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Presentation on theme: "IR THEORY IR 5001."— Presentation transcript:


2 Iconic images of world politics
battlefields, soldiers, guns, F-16s Veiled women, ‘burqa’ War on Terror Taliban’s oppression of women War on Terror, in part, a war on behalf of women and children

3 Social Imaginary Rescue of women and children ‘other’ Masculine national state (US) pastoral, paternal Against, Islamic ‘terrorist,’ feminized other War imagery of enemy Masculine self/feminized other Foreign Policy, War, Security, Power, Nation/State

4 GENDER / IR Gendering theory What is gender? biology?
social construct masculinity/femininity performativity language/discourse Inequality Hierarchy Power

5 What is theory? Ontology (in)visibility) what we see Epistemology – claims to know – how we know Methodology Axiology? (secularization of knowledge claims)

6 Gender and IR theory and practice
Objectivity Rationality Power – territorial, sovereign War/conflict Accumulation Citizen/humanity Male knowledge = human knowledge, universal

7 Distinctions Warrior/Beautiful Soul Public/Private State/Household
Citizens/Men Classical theory (Rousseau, Hegel, Marx) Paid work/unpaid labour Everyday

8 Patriarchy (rule of father)
Feminist theory Ungendering theory Feminist empiricism (including excluded groups) Standpoint feminism (difference, experience, values) Postmodern feminism Postcolonial feminism

9 Feminism First Wave 19th and early 20the centuries (suffragist movements, representation) Second Wave in the 1960s and 70s ‘personal as political’, economic and cultural inequalities Third Wave 1990s post-structural critique of enlightenment thought, autonomy, rationality, subjectivity

10 Liberal Feminists Assumption men and women are equal Women under-represented Participation in global politics Diplomats, military, business, Access to power Equal representation

11 Male – conflict, war, power Female – peace, cooperation, fairness
Standpoint Feminism Essentialism Male – conflict, war, power Female – peace, cooperation, fairness Values Post-Positivist Feminism Discourse, performance, unstable not fixed (no single cause of subordination)

12 Cynthia Enloe: Where are the women
Diplomats wives workers, army bases, sex workers Ann Tickner : Realism biased to male lived experience (Hans Morgenthau) Objectivity (culturally defined) National interest (many sided) Power as domination? Politics and morality not distinct Moral elements Political realm is not autonomous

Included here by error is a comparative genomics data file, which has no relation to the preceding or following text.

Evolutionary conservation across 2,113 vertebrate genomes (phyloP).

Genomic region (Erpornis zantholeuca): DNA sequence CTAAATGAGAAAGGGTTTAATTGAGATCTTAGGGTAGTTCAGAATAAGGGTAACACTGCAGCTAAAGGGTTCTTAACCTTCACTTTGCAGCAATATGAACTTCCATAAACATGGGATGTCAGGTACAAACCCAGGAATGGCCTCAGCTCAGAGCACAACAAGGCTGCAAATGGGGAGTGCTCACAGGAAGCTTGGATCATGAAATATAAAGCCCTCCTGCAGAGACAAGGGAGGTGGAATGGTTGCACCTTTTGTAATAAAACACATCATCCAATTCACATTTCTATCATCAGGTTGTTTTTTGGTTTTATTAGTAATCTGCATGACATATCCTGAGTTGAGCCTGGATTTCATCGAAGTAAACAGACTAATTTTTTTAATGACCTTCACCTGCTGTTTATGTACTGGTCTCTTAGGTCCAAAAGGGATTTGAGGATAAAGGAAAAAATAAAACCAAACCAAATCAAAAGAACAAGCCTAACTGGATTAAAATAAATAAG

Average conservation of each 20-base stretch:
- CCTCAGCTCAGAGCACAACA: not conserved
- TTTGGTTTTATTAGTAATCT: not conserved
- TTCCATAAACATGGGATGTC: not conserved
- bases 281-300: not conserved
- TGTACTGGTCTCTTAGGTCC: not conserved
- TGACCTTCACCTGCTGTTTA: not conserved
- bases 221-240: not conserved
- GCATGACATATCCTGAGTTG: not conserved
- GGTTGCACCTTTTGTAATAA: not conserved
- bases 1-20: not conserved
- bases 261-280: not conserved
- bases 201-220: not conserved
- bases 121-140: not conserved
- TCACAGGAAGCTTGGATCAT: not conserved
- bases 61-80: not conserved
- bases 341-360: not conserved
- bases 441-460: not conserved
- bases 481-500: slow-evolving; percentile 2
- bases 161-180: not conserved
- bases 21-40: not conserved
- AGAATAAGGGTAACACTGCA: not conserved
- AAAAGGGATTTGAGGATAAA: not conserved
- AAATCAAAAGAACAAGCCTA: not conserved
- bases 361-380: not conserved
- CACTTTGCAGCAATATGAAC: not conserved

13 Postmodern feminism Anti essentialist, discourse, language, web of meanings Freud, Lacan, Foucault, Irigaray Role of other (hospitality, accountability, empathy, cooperation, affinity) Gender one node of subjectification, capillary form of power

14 Postcolonial Feminist IR
Spivak, Mohanty, Bhaba, Said, ‘The subaltern cannot speak’ Normalization of white, western, middle class woman as site of feminist struggles Universalization of feminist theory from western location Ethnocentric Internal racism, classism, homophobia

15 Autonomy, subjectivity, modernity implicit starting point of liberal and radical feminism
Colonial modernity – governmentality Disciplining of women central to stabilization of colonial conduct of conduct Women-nation-anti-colonial struggle Double marginalization (state/nation/labor)

16 Gender and Power Territorial/sovereign Micro-politics
Capillary forms – subjectification Normalization Not autonomous but constituted in web of meanings (knowledge) Resistance

17 Gender and State Historical formation of the state
Women in state formation Revolutionary struggles Reproductive work of making citizens Welfare/family RBJ Walker’s critique – state sovereignty subsumes all difference (race, class, gender) real work of gender/IR to undo principle of state sovereignty

18 RBJ Walker :Women’s time and women’s place
Modernity/home Fusion of gender into unitary political identity (state) Difficulty of location a place from which to speak – all such places socially and historically constructed Politics of forgetting Modernity – valorizes the “merely domestic, reproductive nurturing, passive voice of women”

19 Women and ‘Development’
Modernization theory/difference Backwardness/lack/absence Third World Women Capitalism and Gender Productive/Unproductive labor Women as container of backwardness

20 Globalization and Gender
Global Commodity Chain (IPE- Gary Gerrefi) Global Care Chain ( Arlie Hochschild maids, nannies, nurses in global division of labor) Women and flexible accumulation Structures of Neo-colonial global capitalism

21 Gendered global division of labor
Service Peripheral and flexible work force Feminization of global work force Security-Human Security-Insecurity Studies ‘Globalization of mothering’

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